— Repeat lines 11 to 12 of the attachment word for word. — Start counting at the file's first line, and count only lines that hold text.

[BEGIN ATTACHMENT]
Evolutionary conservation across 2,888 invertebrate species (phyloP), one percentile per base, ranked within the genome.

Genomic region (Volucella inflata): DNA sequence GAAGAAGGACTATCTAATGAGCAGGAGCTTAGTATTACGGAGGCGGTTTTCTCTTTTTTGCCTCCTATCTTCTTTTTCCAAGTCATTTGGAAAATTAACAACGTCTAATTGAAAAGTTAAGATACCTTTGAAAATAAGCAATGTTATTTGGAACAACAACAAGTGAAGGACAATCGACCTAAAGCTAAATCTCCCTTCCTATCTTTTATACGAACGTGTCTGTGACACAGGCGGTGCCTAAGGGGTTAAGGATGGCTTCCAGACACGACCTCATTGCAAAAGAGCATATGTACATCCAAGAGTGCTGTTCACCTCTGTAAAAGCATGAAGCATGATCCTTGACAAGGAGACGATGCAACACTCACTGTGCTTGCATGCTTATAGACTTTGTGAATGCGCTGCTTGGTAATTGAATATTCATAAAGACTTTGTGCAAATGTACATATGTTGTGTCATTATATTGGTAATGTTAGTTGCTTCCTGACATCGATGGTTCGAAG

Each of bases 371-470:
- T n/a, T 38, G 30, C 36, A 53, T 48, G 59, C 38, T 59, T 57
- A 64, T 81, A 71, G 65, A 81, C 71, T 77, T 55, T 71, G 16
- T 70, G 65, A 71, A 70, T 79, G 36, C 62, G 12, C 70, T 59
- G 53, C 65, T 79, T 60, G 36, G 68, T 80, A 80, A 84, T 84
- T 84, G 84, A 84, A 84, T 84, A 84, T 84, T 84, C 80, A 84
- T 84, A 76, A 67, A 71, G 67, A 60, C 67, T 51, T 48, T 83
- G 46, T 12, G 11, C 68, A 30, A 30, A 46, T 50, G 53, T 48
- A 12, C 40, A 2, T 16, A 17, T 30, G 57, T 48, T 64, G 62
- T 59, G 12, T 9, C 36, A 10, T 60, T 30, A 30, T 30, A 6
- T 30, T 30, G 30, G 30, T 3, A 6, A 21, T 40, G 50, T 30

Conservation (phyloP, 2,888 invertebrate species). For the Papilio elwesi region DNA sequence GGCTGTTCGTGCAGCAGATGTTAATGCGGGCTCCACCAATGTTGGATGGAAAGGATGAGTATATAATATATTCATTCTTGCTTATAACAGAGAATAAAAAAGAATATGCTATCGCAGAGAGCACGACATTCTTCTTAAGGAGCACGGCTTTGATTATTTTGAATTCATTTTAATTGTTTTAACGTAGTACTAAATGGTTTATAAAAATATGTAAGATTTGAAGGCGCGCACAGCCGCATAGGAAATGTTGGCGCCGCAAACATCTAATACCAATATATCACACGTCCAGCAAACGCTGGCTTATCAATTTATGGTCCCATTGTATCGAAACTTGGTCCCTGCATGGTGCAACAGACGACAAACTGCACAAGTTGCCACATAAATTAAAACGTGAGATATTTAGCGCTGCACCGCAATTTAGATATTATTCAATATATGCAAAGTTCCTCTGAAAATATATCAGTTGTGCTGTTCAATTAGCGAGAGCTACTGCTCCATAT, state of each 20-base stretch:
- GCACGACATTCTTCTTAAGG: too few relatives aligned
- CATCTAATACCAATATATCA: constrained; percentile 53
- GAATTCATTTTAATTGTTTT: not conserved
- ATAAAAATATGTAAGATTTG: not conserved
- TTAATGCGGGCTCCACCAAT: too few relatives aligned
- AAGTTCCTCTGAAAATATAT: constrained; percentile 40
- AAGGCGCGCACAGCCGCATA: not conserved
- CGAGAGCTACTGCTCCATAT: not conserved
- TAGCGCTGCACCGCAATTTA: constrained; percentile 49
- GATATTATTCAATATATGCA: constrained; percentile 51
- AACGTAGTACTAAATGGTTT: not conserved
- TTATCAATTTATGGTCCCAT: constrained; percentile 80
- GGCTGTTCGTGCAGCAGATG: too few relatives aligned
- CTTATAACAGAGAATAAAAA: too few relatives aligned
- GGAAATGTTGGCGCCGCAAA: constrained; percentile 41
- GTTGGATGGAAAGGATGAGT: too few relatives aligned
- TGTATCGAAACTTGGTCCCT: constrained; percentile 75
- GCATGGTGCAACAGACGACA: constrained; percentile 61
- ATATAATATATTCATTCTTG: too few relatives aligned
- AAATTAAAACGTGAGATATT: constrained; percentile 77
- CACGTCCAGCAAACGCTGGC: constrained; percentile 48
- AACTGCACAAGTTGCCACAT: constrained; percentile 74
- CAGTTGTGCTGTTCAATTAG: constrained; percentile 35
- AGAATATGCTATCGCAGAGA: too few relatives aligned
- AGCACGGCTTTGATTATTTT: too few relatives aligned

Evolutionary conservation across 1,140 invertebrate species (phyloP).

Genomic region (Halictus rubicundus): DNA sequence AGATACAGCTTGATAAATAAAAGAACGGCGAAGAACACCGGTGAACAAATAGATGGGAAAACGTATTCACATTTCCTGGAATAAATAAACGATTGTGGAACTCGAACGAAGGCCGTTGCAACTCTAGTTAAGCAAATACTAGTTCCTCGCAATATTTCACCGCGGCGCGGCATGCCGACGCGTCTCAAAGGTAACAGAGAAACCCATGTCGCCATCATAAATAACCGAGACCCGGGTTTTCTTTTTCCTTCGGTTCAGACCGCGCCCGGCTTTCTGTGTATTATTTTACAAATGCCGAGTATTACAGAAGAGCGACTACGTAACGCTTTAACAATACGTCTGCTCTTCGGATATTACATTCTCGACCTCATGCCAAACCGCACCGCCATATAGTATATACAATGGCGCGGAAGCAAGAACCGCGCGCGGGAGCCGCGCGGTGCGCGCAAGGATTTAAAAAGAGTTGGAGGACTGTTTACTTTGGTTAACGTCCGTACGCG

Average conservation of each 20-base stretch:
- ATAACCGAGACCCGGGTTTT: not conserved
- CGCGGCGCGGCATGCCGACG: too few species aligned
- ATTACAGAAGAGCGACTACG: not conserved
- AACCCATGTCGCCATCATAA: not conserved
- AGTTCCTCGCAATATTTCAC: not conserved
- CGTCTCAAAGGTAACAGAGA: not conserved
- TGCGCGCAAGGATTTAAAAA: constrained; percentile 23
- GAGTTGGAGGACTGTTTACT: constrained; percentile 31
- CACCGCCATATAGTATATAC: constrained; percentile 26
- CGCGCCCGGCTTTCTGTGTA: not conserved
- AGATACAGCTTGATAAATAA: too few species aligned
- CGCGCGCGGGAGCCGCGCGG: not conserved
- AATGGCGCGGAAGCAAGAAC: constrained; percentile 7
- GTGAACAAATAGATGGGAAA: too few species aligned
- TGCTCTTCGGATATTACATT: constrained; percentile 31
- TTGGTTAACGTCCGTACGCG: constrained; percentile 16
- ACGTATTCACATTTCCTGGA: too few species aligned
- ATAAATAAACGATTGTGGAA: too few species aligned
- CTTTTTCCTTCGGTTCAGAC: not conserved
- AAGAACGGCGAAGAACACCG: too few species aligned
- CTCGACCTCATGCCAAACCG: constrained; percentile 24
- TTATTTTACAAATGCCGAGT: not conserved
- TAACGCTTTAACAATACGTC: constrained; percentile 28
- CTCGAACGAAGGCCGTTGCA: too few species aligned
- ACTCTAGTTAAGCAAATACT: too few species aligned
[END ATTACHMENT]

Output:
- A 12, C 40, A 2, T 16, A 17, T 30, G 57, T 48, T 64, G 62
- T 59, G 12, T 9, C 36, A 10, T 60, T 30, A 30, T 30, A 6